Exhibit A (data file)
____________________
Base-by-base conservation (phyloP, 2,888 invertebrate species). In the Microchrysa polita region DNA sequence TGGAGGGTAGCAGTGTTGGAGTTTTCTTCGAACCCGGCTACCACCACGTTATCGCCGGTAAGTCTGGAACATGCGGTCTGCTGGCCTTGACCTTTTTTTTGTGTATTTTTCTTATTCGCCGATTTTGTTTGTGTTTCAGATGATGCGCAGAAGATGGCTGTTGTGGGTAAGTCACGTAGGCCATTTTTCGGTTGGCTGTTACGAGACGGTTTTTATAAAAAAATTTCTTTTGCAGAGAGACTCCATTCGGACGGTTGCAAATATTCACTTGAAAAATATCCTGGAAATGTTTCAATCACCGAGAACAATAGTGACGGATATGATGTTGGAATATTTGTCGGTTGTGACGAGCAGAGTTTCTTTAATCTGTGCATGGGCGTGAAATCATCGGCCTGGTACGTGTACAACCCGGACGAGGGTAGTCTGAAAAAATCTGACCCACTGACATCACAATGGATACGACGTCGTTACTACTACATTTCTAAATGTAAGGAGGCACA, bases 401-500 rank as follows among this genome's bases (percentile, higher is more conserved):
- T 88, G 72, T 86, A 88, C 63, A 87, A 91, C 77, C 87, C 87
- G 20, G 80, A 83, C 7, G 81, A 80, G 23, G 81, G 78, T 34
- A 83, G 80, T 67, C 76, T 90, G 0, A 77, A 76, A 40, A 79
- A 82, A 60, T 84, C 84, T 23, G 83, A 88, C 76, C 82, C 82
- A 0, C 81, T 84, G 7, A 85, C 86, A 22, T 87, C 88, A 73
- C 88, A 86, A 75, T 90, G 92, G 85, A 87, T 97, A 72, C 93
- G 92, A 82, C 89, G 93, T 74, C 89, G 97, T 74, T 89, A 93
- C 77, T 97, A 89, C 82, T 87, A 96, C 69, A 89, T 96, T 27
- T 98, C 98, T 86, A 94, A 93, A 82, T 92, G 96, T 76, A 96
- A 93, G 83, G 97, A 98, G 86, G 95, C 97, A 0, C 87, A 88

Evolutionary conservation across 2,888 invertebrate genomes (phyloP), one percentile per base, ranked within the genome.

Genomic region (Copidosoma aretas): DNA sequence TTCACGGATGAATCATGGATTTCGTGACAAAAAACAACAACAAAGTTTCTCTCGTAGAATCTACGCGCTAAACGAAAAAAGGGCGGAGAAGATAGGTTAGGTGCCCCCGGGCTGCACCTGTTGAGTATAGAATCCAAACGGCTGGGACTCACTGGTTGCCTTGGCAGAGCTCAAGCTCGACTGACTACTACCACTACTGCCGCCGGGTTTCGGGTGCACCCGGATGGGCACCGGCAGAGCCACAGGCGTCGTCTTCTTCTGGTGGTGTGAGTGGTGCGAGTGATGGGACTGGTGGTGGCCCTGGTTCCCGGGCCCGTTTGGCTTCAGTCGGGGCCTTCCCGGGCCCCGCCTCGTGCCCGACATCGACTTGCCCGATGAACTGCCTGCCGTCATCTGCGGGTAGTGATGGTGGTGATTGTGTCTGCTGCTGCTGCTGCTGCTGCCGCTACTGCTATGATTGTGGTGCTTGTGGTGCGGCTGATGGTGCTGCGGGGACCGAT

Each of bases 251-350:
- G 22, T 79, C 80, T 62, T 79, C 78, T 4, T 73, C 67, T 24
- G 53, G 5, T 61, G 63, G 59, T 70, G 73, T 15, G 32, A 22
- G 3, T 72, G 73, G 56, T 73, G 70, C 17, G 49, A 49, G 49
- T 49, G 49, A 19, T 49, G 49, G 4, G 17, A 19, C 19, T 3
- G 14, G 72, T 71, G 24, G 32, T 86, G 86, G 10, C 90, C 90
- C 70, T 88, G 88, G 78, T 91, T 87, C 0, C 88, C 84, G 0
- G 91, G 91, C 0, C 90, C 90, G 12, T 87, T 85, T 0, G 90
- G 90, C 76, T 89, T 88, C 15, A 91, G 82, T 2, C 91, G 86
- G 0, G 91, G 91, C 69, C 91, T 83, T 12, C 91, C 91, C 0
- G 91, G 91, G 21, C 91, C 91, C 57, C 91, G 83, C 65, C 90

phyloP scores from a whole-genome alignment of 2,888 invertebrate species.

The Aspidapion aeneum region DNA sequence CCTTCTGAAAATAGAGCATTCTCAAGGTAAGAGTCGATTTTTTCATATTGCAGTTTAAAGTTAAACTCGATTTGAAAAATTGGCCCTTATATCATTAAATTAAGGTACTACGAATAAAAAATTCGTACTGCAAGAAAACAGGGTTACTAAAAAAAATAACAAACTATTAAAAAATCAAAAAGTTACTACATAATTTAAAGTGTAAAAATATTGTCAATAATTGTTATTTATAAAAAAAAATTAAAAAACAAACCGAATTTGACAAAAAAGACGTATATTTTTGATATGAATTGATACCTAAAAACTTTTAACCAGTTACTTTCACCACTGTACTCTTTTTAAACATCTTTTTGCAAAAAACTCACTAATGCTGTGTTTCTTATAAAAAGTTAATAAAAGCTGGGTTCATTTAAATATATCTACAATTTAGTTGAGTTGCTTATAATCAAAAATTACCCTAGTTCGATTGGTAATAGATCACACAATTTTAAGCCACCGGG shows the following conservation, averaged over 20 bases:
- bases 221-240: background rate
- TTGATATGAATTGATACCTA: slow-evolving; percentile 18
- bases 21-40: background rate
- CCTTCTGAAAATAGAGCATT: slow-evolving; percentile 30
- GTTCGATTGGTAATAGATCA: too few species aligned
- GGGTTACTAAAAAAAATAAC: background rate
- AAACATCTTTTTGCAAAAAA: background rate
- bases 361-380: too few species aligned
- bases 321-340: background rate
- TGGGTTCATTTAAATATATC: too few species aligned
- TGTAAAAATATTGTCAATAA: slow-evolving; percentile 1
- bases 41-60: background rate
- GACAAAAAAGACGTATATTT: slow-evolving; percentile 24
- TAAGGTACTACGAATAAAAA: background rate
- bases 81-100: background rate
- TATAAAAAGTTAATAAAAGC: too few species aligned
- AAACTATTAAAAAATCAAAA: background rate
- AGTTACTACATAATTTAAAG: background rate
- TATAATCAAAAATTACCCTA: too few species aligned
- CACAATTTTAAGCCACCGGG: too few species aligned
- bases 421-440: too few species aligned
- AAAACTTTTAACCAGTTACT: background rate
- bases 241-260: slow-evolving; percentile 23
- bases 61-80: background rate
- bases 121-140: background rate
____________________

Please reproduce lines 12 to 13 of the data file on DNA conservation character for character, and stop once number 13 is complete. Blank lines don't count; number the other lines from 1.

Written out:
Evolutionary conservation across 2,888 invertebrate genomes (phyloP), one percentile per base, ranked within the genome.

Genomic region (Copidosoma aretas): DNA sequence TTCACGGATGAATCATGGATTTCGTGACAAAAAACAACAACAAAGTTTCTCTCGTAGAATCTACGCGCTAAACGAAAAAAGGGCGGAGAAGATAGGTTAGGTGCCCCCGGGCTGCACCTGTTGAGTATAGAATCCAAACGGCTGGGACTCACTGGTTGCCTTGGCAGAGCTCAAGCTCGACTGACTACTACCACTACTGCCGCCGGGTTTCGGGTGCACCCGGATGGGCACCGGCAGAGCCACAGGCGTCGTCTTCTTCTGGTGGTGTGAGTGGTGCGAGTGATGGGACTGGTGGTGGCCCTGGTTCCCGGGCCCGTTTGGCTTCAGTCGGGGCCTTCCCGGGCCCCGCCTCGTGCCCGACATCGACTTGCCCGATGAACTGCCTGCCGTCATCTGCGGGTAGTGATGGTGGTGATTGTGTCTGCTGCTGCTGCTGCTGCTGCCGCTACTGCTATGATTGTGGTGCTTGTGGTGCGGCTGATGGTGCTGCGGGGACCGAT